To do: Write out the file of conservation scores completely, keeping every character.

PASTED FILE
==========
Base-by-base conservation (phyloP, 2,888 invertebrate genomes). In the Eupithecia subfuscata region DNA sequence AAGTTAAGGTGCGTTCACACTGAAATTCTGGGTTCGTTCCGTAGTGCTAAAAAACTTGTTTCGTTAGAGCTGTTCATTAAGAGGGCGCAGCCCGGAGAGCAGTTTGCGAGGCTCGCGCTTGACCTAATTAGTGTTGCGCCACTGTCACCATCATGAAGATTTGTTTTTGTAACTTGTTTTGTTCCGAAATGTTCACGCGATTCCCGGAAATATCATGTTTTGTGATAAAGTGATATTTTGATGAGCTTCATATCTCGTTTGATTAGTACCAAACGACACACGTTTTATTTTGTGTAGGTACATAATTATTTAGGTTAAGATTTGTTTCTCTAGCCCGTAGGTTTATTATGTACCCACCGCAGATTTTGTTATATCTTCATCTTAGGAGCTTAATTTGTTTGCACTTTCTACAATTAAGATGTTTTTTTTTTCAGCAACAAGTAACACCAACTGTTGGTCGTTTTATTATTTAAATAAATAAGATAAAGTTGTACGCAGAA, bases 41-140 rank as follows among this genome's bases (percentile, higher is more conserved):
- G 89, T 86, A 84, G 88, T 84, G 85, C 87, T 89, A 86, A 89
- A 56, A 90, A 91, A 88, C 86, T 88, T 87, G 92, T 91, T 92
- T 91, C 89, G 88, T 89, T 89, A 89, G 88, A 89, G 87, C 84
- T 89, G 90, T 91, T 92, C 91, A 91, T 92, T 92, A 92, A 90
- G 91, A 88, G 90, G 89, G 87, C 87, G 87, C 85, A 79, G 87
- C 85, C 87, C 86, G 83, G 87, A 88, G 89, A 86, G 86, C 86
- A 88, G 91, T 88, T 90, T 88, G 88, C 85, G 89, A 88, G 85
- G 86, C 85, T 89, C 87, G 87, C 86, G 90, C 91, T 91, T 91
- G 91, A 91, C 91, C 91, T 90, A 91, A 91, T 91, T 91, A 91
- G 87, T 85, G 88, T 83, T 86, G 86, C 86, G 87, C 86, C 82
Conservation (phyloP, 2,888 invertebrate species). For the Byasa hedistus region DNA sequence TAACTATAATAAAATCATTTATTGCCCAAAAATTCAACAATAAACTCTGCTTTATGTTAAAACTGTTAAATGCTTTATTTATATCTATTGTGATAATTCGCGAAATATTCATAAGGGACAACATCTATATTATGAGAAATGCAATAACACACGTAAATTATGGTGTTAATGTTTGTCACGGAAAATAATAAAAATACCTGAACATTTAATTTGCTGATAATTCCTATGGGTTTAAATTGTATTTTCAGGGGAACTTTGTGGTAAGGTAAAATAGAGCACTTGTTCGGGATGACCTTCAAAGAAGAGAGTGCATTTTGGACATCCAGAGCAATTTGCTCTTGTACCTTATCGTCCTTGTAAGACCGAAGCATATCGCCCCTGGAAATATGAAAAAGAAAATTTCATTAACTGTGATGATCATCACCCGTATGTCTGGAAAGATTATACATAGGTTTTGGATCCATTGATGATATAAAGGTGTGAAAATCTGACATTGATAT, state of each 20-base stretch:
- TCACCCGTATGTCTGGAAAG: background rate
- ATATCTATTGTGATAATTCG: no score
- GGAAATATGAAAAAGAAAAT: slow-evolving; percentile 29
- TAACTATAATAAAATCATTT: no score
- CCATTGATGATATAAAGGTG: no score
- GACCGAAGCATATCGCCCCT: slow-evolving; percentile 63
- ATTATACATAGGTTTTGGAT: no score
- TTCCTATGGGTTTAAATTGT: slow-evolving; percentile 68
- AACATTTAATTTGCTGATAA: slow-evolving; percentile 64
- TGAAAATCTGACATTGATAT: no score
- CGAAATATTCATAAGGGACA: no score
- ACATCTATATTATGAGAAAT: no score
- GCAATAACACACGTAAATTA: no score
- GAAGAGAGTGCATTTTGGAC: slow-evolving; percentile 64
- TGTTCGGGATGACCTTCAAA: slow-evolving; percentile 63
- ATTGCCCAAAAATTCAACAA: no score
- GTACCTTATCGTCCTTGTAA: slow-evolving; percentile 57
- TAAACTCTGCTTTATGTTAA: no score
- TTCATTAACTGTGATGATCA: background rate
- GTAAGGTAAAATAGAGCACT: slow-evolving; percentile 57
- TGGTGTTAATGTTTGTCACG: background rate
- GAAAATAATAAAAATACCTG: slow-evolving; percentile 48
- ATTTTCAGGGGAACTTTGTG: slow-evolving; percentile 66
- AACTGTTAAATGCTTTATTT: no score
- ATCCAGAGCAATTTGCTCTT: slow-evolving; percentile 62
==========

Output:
Base-by-base conservation (phyloP, 2,888 invertebrate genomes). In the Eupithecia subfuscata region DNA sequence AAGTTAAGGTGCGTTCACACTGAAATTCTGGGTTCGTTCCGTAGTGCTAAAAAACTTGTTTCGTTAGAGCTGTTCATTAAGAGGGCGCAGCCCGGAGAGCAGTTTGCGAGGCTCGCGCTTGACCTAATTAGTGTTGCGCCACTGTCACCATCATGAAGATTTGTTTTTGTAACTTGTTTTGTTCCGAAATGTTCACGCGATTCCCGGAAATATCATGTTTTGTGATAAAGTGATATTTTGATGAGCTTCATATCTCGTTTGATTAGTACCAAACGACACACGTTTTATTTTGTGTAGGTACATAATTATTTAGGTTAAGATTTGTTTCTCTAGCCCGTAGGTTTATTATGTACCCACCGCAGATTTTGTTATATCTTCATCTTAGGAGCTTAATTTGTTTGCACTTTCTACAATTAAGATGTTTTTTTTTTCAGCAACAAGTAACACCAACTGTTGGTCGTTTTATTATTTAAATAAATAAGATAAAGTTGTACGCAGAA, bases 41-140 rank as follows among this genome's bases (percentile, higher is more conserved):
- G 89, T 86, A 84, G 88, T 84, G 85, C 87, T 89, A 86, A 89
- A 56, A 90, A 91, A 88, C 86, T 88, T 87, G 92, T 91, T 92
- T 91, C 89, G 88, T 89, T 89, A 89, G 88, A 89, G 87, C 84
- T 89, G 90, T 91, T 92, C 91, A 91, T 92, T 92, A 92, A 90
- G 91, A 88, G 90, G 89, G 87, C 87, G 87, C 85, A 79, G 87
- C 85, C 87, C 86, G 83, G 87, A 88, G 89, A 86, G 86, C 86
- A 88, G 91, T 88, T 90, T 88, G 88, C 85, G 89, A 88, G 85
- G 86, C 85, T 89, C 87, G 87, C 86, G 90, C 91, T 91, T 91
- G 91, A 91, C 91, C 91, T 90, A 91, A 91, T 91, T 91, A 91
- G 87, T 85, G 88, T 83, T 86, G 86, C 86, G 87, C 86, C 82
Conservation (phyloP, 2,888 invertebrate species). For the Byasa hedistus region DNA sequence TAACTATAATAAAATCATTTATTGCCCAAAAATTCAACAATAAACTCTGCTTTATGTTAAAACTGTTAAATGCTTTATTTATATCTATTGTGATAATTCGCGAAATATTCATAAGGGACAACATCTATATTATGAGAAATGCAATAACACACGTAAATTATGGTGTTAATGTTTGTCACGGAAAATAATAAAAATACCTGAACATTTAATTTGCTGATAATTCCTATGGGTTTAAATTGTATTTTCAGGGGAACTTTGTGGTAAGGTAAAATAGAGCACTTGTTCGGGATGACCTTCAAAGAAGAGAGTGCATTTTGGACATCCAGAGCAATTTGCTCTTGTACCTTATCGTCCTTGTAAGACCGAAGCATATCGCCCCTGGAAATATGAAAAAGAAAATTTCATTAACTGTGATGATCATCACCCGTATGTCTGGAAAGATTATACATAGGTTTTGGATCCATTGATGATATAAAGGTGTGAAAATCTGACATTGATAT, state of each 20-base stretch:
- TCACCCGTATGTCTGGAAAG: background rate
- ATATCTATTGTGATAATTCG: no score
- GGAAATATGAAAAAGAAAAT: slow-evolving; percentile 29
- TAACTATAATAAAATCATTT: no score
- CCATTGATGATATAAAGGTG: no score
- GACCGAAGCATATCGCCCCT: slow-evolving; percentile 63
- ATTATACATAGGTTTTGGAT: no score
- TTCCTATGGGTTTAAATTGT: slow-evolving; percentile 68
- AACATTTAATTTGCTGATAA: slow-evolving; percentile 64
- TGAAAATCTGACATTGATAT: no score
- CGAAATATTCATAAGGGACA: no score
- ACATCTATATTATGAGAAAT: no score
- GCAATAACACACGTAAATTA: no score
- GAAGAGAGTGCATTTTGGAC: slow-evolving; percentile 64
- TGTTCGGGATGACCTTCAAA: slow-evolving; percentile 63
- ATTGCCCAAAAATTCAACAA: no score
- GTACCTTATCGTCCTTGTAA: slow-evolving; percentile 57
- TAAACTCTGCTTTATGTTAA: no score
- TTCATTAACTGTGATGATCA: background rate
- GTAAGGTAAAATAGAGCACT: slow-evolving; percentile 57
- TGGTGTTAATGTTTGTCACG: background rate
- GAAAATAATAAAAATACCTG: slow-evolving; percentile 48
- ATTTTCAGGGGAACTTTGTG: slow-evolving; percentile 66
- AACTGTTAAATGCTTTATTT: no score
- ATCCAGAGCAATTTGCTCTT: slow-evolving; percentile 62